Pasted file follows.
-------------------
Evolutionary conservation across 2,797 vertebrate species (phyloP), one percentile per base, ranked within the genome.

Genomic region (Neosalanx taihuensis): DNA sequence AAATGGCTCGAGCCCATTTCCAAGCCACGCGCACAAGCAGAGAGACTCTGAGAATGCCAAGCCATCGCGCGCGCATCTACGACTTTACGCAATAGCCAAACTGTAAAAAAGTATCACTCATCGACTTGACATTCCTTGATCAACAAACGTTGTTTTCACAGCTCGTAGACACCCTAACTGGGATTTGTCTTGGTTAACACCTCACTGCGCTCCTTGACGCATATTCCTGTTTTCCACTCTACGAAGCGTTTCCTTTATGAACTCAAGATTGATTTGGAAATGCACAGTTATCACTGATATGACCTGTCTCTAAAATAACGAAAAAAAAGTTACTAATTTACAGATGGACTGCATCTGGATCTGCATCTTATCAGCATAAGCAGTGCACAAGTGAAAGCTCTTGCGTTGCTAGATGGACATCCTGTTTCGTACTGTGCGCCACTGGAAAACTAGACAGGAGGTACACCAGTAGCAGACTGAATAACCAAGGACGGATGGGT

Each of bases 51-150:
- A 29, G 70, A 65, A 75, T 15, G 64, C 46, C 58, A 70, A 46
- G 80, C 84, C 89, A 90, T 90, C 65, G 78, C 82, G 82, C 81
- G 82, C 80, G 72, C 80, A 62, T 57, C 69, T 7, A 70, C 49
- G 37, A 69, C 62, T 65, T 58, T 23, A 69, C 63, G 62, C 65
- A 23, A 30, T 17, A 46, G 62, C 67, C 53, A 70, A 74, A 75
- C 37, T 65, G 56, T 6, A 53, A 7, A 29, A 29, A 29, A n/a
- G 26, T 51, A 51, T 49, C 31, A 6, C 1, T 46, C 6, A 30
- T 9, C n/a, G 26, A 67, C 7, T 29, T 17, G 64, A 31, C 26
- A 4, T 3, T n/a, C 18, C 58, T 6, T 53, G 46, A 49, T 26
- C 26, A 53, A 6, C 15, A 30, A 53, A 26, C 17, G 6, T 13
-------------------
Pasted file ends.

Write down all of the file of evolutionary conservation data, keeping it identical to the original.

Evolutionary conservation across 2,797 vertebrate species (phyloP), one percentile per base, ranked within the genome.

Genomic region (Neosalanx taihuensis): DNA sequence AAATGGCTCGAGCCCATTTCCAAGCCACGCGCACAAGCAGAGAGACTCTGAGAATGCCAAGCCATCGCGCGCGCATCTACGACTTTACGCAATAGCCAAACTGTAAAAAAGTATCACTCATCGACTTGACATTCCTTGATCAACAAACGTTGTTTTCACAGCTCGTAGACACCCTAACTGGGATTTGTCTTGGTTAACACCTCACTGCGCTCCTTGACGCATATTCCTGTTTTCCACTCTACGAAGCGTTTCCTTTATGAACTCAAGATTGATTTGGAAATGCACAGTTATCACTGATATGACCTGTCTCTAAAATAACGAAAAAAAAGTTACTAATTTACAGATGGACTGCATCTGGATCTGCATCTTATCAGCATAAGCAGTGCACAAGTGAAAGCTCTTGCGTTGCTAGATGGACATCCTGTTTCGTACTGTGCGCCACTGGAAAACTAGACAGGAGGTACACCAGTAGCAGACTGAATAACCAAGGACGGATGGGT

Each of bases 51-150:
- A 29, G 70, A 65, A 75, T 15, G 64, C 46, C 58, A 70, A 46
- G 80, C 84, C 89, A 90, T 90, C 65, G 78, C 82, G 82, C 81
- G 82, C 80, G 72, C 80, A 62, T 57, C 69, T 7, A 70, C 49
- G 37, A 69, C 62, T 65, T 58, T 23, A 69, C 63, G 62, C 65
- A 23, A 30, T 17, A 46, G 62, C 67, C 53, A 70, A 74, A 75
- C 37, T 65, G 56, T 6, A 53, A 7, A 29, A 29, A 29, A n/a
- G 26, T 51, A 51, T 49, C 31, A 6, C 1, T 46, C 6, A 30
- T 9, C n/a, G 26, A 67, C 7, T 29, T 17, G 64, A 31, C 26
- A 4, T 3, T n/a, C 18, C 58, T 6, T 53, G 46, A 49, T 26
- C 26, A 53, A 6, C 15, A 30, A 53, A 26, C 17, G 6, T 13